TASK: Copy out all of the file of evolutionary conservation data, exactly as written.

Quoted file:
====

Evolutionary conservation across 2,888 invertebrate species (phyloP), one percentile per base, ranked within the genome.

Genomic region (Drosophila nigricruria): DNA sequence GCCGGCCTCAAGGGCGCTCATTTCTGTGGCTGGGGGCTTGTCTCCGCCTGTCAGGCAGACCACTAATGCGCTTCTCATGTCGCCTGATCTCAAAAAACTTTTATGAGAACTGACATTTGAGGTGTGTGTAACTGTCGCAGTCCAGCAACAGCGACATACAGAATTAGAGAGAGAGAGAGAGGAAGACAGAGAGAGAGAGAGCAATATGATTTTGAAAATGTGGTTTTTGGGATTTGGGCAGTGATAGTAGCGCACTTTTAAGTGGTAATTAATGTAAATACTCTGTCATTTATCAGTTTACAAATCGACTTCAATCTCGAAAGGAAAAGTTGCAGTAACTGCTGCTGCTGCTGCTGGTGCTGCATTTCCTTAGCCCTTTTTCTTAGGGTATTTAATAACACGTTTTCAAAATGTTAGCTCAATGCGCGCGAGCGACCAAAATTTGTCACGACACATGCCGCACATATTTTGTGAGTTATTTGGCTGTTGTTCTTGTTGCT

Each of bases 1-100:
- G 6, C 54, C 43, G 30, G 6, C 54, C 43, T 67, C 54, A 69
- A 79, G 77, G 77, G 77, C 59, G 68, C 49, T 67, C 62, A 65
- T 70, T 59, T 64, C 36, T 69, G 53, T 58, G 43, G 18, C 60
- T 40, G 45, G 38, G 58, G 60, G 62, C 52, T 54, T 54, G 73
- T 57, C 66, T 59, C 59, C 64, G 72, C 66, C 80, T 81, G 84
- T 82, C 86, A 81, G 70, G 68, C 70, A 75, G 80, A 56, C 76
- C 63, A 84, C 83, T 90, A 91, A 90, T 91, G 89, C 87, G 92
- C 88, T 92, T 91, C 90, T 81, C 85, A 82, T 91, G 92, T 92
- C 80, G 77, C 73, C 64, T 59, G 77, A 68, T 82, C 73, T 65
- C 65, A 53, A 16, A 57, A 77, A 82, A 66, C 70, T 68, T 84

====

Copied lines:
Evolutionary conservation across 2,888 invertebrate species (phyloP), one percentile per base, ranked within the genome.

Genomic region (Drosophila nigricruria): DNA sequence GCCGGCCTCAAGGGCGCTCATTTCTGTGGCTGGGGGCTTGTCTCCGCCTGTCAGGCAGACCACTAATGCGCTTCTCATGTCGCCTGATCTCAAAAAACTTTTATGAGAACTGACATTTGAGGTGTGTGTAACTGTCGCAGTCCAGCAACAGCGACATACAGAATTAGAGAGAGAGAGAGAGGAAGACAGAGAGAGAGAGAGCAATATGATTTTGAAAATGTGGTTTTTGGGATTTGGGCAGTGATAGTAGCGCACTTTTAAGTGGTAATTAATGTAAATACTCTGTCATTTATCAGTTTACAAATCGACTTCAATCTCGAAAGGAAAAGTTGCAGTAACTGCTGCTGCTGCTGCTGGTGCTGCATTTCCTTAGCCCTTTTTCTTAGGGTATTTAATAACACGTTTTCAAAATGTTAGCTCAATGCGCGCGAGCGACCAAAATTTGTCACGACACATGCCGCACATATTTTGTGAGTTATTTGGCTGTTGTTCTTGTTGCT

Each of bases 1-100:
- G 6, C 54, C 43, G 30, G 6, C 54, C 43, T 67, C 54, A 69
- A 79, G 77, G 77, G 77, C 59, G 68, C 49, T 67, C 62, A 65
- T 70, T 59, T 64, C 36, T 69, G 53, T 58, G 43, G 18, C 60
- T 40, G 45, G 38, G 58, G 60, G 62, C 52, T 54, T 54, G 73
- T 57, C 66, T 59, C 59, C 64, G 72, C 66, C 80, T 81, G 84
- T 82, C 86, A 81, G 70, G 68, C 70, A 75, G 80, A 56, C 76
- C 63, A 84, C 83, T 90, A 91, A 90, T 91, G 89, C 87, G 92
- C 88, T 92, T 91, C 90, T 81, C 85, A 82, T 91, G 92, T 92
- C 80, G 77, C 73, C 64, T 59, G 77, A 68, T 82, C 73, T 65
- C 65, A 53, A 16, A 57, A 77, A 82, A 66, C 70, T 68, T 84